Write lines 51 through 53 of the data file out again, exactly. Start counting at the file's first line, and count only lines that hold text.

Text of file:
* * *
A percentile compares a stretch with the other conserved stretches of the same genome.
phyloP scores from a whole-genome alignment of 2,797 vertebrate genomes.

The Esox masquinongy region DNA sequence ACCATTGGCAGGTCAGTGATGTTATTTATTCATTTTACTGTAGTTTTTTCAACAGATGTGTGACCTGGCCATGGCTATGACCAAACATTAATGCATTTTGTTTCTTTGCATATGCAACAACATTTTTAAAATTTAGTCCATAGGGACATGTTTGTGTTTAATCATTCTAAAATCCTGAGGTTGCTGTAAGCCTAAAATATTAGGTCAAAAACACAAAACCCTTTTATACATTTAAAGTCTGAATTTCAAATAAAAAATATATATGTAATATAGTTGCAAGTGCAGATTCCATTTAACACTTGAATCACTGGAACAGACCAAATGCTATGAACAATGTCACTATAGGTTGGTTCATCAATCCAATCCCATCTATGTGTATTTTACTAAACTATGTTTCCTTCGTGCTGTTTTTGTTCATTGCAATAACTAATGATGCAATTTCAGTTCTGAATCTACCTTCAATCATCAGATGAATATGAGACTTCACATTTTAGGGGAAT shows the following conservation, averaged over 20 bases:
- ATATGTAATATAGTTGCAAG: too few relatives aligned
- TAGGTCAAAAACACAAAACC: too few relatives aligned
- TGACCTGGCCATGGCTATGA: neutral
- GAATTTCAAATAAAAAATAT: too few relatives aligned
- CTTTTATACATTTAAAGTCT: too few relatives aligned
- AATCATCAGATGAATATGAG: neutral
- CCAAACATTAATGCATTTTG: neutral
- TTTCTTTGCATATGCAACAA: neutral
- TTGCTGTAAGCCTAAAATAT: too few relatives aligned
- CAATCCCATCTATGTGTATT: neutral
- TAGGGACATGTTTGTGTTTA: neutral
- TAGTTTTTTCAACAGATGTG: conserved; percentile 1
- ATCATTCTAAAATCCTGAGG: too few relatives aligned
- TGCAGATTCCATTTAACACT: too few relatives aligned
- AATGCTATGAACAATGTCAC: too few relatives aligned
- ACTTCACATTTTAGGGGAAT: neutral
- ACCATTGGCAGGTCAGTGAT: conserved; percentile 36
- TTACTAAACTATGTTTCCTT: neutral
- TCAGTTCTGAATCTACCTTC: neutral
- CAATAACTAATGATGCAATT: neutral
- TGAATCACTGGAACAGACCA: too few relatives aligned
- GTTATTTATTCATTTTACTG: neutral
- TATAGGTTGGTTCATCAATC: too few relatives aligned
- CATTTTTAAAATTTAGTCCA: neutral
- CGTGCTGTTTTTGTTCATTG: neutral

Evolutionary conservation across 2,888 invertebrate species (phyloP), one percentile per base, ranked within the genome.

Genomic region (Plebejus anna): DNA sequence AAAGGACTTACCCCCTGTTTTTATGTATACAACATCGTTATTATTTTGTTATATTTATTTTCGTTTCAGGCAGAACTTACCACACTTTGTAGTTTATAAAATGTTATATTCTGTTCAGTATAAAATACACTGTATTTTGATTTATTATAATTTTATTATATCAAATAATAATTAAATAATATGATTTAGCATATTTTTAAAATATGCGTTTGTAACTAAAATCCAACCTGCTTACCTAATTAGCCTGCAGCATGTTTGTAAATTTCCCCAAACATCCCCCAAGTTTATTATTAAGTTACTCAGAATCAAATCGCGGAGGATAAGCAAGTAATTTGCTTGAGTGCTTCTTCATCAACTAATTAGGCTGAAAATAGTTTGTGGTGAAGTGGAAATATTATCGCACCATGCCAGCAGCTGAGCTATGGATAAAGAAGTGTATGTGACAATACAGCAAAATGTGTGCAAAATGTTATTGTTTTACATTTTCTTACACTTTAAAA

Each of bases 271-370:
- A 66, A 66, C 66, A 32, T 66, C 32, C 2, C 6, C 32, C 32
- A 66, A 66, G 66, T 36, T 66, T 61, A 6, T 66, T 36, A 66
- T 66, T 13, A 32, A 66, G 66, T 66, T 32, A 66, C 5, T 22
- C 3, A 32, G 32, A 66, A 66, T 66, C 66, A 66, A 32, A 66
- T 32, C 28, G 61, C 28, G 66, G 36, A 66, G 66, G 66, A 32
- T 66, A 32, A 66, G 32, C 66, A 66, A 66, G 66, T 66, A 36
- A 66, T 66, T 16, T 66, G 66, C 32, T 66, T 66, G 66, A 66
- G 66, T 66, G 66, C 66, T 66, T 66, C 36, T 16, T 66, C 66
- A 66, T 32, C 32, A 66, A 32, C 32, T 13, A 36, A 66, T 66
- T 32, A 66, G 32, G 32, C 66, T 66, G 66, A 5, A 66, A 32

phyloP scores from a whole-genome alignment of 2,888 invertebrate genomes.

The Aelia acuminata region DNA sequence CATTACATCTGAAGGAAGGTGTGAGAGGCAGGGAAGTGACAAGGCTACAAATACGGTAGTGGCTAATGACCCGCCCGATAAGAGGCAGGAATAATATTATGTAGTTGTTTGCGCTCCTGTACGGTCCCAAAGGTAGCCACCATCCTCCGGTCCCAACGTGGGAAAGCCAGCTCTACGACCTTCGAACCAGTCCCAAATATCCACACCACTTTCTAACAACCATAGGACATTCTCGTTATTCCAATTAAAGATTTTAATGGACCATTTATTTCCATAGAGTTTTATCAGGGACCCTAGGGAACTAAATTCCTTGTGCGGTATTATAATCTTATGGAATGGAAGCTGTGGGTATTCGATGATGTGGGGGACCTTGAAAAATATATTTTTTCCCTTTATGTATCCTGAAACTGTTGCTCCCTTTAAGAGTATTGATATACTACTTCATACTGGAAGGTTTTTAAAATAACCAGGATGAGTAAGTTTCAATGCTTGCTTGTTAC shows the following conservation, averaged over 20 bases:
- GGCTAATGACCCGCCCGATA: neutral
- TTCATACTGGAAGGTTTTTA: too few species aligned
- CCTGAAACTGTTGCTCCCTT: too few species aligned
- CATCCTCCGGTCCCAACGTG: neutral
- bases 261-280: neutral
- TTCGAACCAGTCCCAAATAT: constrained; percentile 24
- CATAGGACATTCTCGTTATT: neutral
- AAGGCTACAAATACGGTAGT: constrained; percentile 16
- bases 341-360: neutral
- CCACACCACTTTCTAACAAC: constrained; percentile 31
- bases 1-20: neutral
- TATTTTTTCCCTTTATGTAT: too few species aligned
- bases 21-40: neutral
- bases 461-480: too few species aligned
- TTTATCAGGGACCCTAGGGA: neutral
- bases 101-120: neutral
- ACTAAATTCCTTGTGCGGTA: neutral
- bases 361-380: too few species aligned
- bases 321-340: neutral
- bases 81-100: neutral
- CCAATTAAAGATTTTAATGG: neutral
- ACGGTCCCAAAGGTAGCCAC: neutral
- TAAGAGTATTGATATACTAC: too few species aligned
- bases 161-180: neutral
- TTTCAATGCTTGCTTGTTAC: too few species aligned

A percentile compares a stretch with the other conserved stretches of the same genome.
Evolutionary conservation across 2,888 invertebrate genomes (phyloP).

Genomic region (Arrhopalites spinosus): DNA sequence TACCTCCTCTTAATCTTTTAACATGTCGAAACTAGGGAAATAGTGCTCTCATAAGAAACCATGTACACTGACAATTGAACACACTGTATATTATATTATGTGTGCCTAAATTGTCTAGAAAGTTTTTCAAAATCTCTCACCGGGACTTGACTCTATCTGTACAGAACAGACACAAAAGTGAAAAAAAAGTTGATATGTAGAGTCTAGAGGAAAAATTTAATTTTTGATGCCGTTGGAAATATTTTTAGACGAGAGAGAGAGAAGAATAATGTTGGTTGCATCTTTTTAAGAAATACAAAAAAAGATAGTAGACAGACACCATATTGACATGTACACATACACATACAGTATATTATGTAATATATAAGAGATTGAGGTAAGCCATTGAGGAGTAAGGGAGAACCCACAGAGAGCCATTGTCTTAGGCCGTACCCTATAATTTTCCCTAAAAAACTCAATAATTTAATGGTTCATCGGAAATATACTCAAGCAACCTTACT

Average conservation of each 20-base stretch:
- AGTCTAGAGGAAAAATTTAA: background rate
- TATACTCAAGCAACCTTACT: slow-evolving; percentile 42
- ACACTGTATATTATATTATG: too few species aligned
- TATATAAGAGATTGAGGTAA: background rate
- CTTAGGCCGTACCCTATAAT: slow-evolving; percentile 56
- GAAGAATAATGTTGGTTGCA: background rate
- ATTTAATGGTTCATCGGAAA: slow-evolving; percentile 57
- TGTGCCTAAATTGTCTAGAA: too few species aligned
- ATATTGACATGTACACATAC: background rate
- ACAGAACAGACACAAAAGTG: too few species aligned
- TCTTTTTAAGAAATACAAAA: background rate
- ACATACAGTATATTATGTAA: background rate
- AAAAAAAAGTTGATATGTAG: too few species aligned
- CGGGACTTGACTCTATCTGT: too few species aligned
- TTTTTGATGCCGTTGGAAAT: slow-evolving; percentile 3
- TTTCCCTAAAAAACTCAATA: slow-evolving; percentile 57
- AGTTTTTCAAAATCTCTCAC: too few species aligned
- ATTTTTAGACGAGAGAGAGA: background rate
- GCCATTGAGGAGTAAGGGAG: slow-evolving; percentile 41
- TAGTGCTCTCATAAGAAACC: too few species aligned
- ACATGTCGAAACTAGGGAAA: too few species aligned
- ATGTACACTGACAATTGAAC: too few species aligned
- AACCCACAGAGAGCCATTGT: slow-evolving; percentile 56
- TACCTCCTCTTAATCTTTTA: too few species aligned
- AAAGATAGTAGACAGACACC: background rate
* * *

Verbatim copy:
- AAGGCTACAAATACGGTAGT: constrained; percentile 16
- bases 341-360: neutral
- CCACACCACTTTCTAACAAC: constrained; percentile 31